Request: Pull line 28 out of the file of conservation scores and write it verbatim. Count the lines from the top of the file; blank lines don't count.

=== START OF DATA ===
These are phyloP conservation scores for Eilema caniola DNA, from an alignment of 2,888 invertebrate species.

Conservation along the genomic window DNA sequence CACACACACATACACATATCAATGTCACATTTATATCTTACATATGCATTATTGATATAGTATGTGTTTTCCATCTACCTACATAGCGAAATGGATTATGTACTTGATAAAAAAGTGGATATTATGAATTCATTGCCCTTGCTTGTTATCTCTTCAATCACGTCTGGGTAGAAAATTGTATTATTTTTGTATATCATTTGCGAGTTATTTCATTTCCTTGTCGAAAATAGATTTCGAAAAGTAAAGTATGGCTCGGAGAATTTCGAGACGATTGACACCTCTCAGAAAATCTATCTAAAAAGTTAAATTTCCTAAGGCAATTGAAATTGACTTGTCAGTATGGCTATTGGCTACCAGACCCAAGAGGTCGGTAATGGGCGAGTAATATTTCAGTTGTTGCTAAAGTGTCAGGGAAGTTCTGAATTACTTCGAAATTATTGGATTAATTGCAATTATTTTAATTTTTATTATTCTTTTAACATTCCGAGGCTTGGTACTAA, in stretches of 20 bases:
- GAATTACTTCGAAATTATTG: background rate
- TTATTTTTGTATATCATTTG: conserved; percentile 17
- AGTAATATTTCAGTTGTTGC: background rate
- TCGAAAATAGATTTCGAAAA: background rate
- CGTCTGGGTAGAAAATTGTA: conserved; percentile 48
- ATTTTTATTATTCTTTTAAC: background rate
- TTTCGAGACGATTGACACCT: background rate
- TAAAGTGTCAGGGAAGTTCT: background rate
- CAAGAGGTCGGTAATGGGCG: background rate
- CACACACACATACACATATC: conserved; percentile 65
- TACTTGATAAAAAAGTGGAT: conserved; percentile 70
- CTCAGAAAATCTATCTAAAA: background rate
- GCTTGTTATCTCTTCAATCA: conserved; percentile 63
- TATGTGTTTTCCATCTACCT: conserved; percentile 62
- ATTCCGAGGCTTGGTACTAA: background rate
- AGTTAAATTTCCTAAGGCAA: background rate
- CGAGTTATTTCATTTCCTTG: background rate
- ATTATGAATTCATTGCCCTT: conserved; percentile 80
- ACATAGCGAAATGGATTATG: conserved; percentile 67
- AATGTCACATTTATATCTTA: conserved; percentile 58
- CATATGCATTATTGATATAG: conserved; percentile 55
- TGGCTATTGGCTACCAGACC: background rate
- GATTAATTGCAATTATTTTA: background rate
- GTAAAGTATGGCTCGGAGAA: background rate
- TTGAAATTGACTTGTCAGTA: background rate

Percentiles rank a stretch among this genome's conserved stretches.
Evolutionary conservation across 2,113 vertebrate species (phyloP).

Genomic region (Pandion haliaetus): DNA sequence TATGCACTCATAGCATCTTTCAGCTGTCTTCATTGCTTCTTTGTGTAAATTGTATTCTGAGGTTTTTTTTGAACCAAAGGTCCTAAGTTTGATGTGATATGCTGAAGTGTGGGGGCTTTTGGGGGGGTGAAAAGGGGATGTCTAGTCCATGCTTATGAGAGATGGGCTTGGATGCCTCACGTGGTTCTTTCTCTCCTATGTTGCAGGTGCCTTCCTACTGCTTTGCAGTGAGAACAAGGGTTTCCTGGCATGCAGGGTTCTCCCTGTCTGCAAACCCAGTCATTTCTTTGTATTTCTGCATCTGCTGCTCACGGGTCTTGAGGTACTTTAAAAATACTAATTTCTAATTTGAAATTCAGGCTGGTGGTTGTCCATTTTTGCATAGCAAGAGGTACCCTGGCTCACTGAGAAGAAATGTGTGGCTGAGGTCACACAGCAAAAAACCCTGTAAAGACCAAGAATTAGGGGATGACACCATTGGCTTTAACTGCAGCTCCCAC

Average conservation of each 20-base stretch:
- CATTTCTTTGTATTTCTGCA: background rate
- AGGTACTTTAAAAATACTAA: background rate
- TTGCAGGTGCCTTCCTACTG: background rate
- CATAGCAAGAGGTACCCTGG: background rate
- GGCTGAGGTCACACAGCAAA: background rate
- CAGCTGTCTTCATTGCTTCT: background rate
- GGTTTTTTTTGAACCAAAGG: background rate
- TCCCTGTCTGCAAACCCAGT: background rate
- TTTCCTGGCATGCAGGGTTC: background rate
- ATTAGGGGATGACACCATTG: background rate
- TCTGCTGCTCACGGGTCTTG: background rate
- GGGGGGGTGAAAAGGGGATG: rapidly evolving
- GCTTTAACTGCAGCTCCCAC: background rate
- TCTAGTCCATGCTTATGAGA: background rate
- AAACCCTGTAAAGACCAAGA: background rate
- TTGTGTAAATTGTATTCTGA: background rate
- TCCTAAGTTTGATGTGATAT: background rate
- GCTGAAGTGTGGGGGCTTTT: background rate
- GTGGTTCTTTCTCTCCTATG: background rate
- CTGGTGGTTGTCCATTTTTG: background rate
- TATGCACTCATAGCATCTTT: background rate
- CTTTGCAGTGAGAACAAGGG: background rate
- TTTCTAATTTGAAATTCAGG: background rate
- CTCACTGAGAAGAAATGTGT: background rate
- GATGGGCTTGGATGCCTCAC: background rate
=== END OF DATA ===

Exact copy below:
Percentiles rank a stretch among this genome's conserved stretches.